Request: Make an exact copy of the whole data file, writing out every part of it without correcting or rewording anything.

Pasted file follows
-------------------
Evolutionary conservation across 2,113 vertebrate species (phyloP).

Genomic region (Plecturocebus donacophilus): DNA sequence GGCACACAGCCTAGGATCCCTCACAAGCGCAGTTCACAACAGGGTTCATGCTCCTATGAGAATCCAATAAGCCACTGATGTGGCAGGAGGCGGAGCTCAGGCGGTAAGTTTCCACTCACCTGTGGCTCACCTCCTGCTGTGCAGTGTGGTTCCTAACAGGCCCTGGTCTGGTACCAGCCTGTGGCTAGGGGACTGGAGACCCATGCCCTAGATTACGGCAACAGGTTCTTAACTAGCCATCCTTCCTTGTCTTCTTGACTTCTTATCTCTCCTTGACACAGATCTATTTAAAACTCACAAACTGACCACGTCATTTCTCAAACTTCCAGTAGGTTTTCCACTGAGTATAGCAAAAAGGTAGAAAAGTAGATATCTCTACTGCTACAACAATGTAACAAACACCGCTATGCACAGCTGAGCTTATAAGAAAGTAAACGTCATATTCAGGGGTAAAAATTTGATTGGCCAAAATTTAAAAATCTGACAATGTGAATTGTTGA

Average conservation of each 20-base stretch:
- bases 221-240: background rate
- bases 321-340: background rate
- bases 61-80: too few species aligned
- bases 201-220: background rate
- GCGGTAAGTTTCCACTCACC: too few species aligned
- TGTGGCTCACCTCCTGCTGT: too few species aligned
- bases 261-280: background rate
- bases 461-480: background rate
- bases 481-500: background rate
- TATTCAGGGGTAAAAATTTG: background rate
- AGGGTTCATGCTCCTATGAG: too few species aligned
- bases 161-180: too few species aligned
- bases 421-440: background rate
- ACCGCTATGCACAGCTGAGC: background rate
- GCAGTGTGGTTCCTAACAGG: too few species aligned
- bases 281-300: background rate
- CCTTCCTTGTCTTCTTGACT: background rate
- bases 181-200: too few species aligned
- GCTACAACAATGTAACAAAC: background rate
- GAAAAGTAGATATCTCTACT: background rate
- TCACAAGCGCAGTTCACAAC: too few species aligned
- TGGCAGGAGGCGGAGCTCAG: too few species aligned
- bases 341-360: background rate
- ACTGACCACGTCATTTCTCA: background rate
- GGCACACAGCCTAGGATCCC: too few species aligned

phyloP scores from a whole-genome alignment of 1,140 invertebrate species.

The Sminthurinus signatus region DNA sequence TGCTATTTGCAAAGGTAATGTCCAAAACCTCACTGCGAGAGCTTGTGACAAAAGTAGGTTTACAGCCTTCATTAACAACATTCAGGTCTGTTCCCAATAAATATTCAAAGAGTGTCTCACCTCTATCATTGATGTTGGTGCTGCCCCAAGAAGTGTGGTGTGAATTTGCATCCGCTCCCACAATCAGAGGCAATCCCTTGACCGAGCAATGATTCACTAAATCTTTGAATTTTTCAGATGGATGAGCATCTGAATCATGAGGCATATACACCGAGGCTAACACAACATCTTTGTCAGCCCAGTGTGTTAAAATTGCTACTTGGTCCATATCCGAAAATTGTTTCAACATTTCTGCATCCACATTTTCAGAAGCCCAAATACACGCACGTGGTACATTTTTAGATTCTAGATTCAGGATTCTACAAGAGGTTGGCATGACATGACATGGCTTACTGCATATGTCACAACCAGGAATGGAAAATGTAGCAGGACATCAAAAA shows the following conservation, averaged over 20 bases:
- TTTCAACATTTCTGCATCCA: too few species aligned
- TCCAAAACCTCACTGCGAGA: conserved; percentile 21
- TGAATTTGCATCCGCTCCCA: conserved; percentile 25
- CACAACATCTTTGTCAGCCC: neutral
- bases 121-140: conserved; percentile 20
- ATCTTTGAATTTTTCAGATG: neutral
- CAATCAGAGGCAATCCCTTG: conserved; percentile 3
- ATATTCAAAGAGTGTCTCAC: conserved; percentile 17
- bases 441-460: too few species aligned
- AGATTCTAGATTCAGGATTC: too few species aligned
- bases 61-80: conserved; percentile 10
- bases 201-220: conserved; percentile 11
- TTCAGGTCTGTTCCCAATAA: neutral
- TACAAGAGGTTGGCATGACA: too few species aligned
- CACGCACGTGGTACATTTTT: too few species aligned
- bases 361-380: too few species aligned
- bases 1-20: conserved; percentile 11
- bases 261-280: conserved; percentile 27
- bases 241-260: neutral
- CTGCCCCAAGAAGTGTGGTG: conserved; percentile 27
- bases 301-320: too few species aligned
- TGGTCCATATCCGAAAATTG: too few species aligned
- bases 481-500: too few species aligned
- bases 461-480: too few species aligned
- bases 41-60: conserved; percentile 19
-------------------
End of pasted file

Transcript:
Evolutionary conservation across 2,113 vertebrate species (phyloP).

Genomic region (Plecturocebus donacophilus): DNA sequence GGCACACAGCCTAGGATCCCTCACAAGCGCAGTTCACAACAGGGTTCATGCTCCTATGAGAATCCAATAAGCCACTGATGTGGCAGGAGGCGGAGCTCAGGCGGTAAGTTTCCACTCACCTGTGGCTCACCTCCTGCTGTGCAGTGTGGTTCCTAACAGGCCCTGGTCTGGTACCAGCCTGTGGCTAGGGGACTGGAGACCCATGCCCTAGATTACGGCAACAGGTTCTTAACTAGCCATCCTTCCTTGTCTTCTTGACTTCTTATCTCTCCTTGACACAGATCTATTTAAAACTCACAAACTGACCACGTCATTTCTCAAACTTCCAGTAGGTTTTCCACTGAGTATAGCAAAAAGGTAGAAAAGTAGATATCTCTACTGCTACAACAATGTAACAAACACCGCTATGCACAGCTGAGCTTATAAGAAAGTAAACGTCATATTCAGGGGTAAAAATTTGATTGGCCAAAATTTAAAAATCTGACAATGTGAATTGTTGA

Average conservation of each 20-base stretch:
- bases 221-240: background rate
- bases 321-340: background rate
- bases 61-80: too few species aligned
- bases 201-220: background rate
- GCGGTAAGTTTCCACTCACC: too few species aligned
- TGTGGCTCACCTCCTGCTGT: too few species aligned
- bases 261-280: background rate
- bases 461-480: background rate
- bases 481-500: background rate
- TATTCAGGGGTAAAAATTTG: background rate
- AGGGTTCATGCTCCTATGAG: too few species aligned
- bases 161-180: too few species aligned
- bases 421-440: background rate
- ACCGCTATGCACAGCTGAGC: background rate
- GCAGTGTGGTTCCTAACAGG: too few species aligned
- bases 281-300: background rate
- CCTTCCTTGTCTTCTTGACT: background rate
- bases 181-200: too few species aligned
- GCTACAACAATGTAACAAAC: background rate
- GAAAAGTAGATATCTCTACT: background rate
- TCACAAGCGCAGTTCACAAC: too few species aligned
- TGGCAGGAGGCGGAGCTCAG: too few species aligned
- bases 341-360: background rate
- ACTGACCACGTCATTTCTCA: background rate
- GGCACACAGCCTAGGATCCC: too few species aligned

phyloP scores from a whole-genome alignment of 1,140 invertebrate species.

The Sminthurinus signatus region DNA sequence TGCTATTTGCAAAGGTAATGTCCAAAACCTCACTGCGAGAGCTTGTGACAAAAGTAGGTTTACAGCCTTCATTAACAACATTCAGGTCTGTTCCCAATAAATATTCAAAGAGTGTCTCACCTCTATCATTGATGTTGGTGCTGCCCCAAGAAGTGTGGTGTGAATTTGCATCCGCTCCCACAATCAGAGGCAATCCCTTGACCGAGCAATGATTCACTAAATCTTTGAATTTTTCAGATGGATGAGCATCTGAATCATGAGGCATATACACCGAGGCTAACACAACATCTTTGTCAGCCCAGTGTGTTAAAATTGCTACTTGGTCCATATCCGAAAATTGTTTCAACATTTCTGCATCCACATTTTCAGAAGCCCAAATACACGCACGTGGTACATTTTTAGATTCTAGATTCAGGATTCTACAAGAGGTTGGCATGACATGACATGGCTTACTGCATATGTCACAACCAGGAATGGAAAATGTAGCAGGACATCAAAAA shows the following conservation, averaged over 20 bases:
- TTTCAACATTTCTGCATCCA: too few species aligned
- TCCAAAACCTCACTGCGAGA: conserved; percentile 21
- TGAATTTGCATCCGCTCCCA: conserved; percentile 25
- CACAACATCTTTGTCAGCCC: neutral
- bases 121-140: conserved; percentile 20
- ATCTTTGAATTTTTCAGATG: neutral
- CAATCAGAGGCAATCCCTTG: conserved; percentile 3
- ATATTCAAAGAGTGTCTCAC: conserved; percentile 17
- bases 441-460: too few species aligned
- AGATTCTAGATTCAGGATTC: too few species aligned
- bases 61-80: conserved; percentile 10
- bases 201-220: conserved; percentile 11
- TTCAGGTCTGTTCCCAATAA: neutral
- TACAAGAGGTTGGCATGACA: too few species aligned
- CACGCACGTGGTACATTTTT: too few species aligned
- bases 361-380: too few species aligned
- bases 1-20: conserved; percentile 11
- bases 261-280: conserved; percentile 27
- bases 241-260: neutral
- CTGCCCCAAGAAGTGTGGTG: conserved; percentile 27
- bases 301-320: too few species aligned
- TGGTCCATATCCGAAAATTG: too few species aligned
- bases 481-500: too few species aligned
- bases 461-480: too few species aligned
- bases 41-60: conserved; percentile 19